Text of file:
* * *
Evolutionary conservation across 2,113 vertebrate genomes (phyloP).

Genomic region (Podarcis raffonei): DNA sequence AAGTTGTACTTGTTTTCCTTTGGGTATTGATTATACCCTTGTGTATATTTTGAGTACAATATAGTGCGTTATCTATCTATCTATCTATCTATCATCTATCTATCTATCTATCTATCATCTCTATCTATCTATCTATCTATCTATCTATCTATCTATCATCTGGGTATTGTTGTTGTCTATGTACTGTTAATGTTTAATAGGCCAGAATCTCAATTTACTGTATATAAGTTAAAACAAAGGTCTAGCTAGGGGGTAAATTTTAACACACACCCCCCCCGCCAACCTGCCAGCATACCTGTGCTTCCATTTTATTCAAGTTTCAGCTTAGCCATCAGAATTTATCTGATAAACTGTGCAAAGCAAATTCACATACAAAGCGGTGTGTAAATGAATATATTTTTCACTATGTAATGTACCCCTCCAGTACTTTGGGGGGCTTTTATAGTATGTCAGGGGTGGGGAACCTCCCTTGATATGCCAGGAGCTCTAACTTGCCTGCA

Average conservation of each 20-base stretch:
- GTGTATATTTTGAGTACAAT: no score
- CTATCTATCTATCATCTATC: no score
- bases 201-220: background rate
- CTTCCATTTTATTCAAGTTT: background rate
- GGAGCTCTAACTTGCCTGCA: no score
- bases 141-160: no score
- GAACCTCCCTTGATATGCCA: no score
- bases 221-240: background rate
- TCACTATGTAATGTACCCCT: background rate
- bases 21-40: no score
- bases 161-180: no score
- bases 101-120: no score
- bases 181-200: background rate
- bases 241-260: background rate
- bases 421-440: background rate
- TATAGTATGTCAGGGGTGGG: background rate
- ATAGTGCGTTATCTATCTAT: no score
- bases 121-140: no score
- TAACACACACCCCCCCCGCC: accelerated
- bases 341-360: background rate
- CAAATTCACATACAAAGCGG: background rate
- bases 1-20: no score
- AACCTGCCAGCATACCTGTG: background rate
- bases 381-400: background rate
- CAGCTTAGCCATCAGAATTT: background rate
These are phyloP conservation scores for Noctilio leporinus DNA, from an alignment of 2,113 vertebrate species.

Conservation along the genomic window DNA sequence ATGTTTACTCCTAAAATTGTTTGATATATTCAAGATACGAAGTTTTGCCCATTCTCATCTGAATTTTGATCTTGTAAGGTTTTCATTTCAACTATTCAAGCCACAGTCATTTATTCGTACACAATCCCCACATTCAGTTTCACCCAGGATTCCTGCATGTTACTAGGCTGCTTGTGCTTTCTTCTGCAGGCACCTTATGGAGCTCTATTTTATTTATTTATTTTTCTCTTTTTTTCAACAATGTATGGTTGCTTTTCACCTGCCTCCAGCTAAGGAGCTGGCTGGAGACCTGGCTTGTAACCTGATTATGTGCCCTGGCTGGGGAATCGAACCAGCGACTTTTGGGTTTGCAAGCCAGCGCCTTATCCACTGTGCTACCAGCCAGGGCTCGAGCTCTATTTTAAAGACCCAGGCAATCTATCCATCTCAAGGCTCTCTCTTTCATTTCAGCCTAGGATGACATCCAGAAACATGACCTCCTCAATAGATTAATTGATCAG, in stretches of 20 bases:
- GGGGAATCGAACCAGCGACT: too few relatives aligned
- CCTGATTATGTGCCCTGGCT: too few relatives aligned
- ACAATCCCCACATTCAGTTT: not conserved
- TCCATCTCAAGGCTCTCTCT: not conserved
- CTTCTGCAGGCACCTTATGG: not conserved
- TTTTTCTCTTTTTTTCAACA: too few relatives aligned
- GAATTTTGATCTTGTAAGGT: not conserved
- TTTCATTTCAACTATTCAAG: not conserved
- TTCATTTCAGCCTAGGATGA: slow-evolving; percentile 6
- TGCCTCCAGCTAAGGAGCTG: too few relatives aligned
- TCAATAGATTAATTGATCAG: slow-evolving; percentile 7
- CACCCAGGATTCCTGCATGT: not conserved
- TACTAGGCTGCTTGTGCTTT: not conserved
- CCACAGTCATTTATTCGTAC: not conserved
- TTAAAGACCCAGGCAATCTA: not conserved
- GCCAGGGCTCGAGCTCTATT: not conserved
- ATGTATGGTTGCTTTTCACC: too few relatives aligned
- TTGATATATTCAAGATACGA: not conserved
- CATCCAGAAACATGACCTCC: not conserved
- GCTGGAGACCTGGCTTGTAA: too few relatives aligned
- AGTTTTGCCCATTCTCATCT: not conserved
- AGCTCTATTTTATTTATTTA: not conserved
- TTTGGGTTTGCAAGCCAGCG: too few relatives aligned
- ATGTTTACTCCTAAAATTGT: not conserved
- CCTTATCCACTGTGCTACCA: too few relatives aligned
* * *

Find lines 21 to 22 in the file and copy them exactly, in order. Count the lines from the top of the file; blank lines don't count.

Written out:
- bases 121-140: no score
- TAACACACACCCCCCCCGCC: accelerated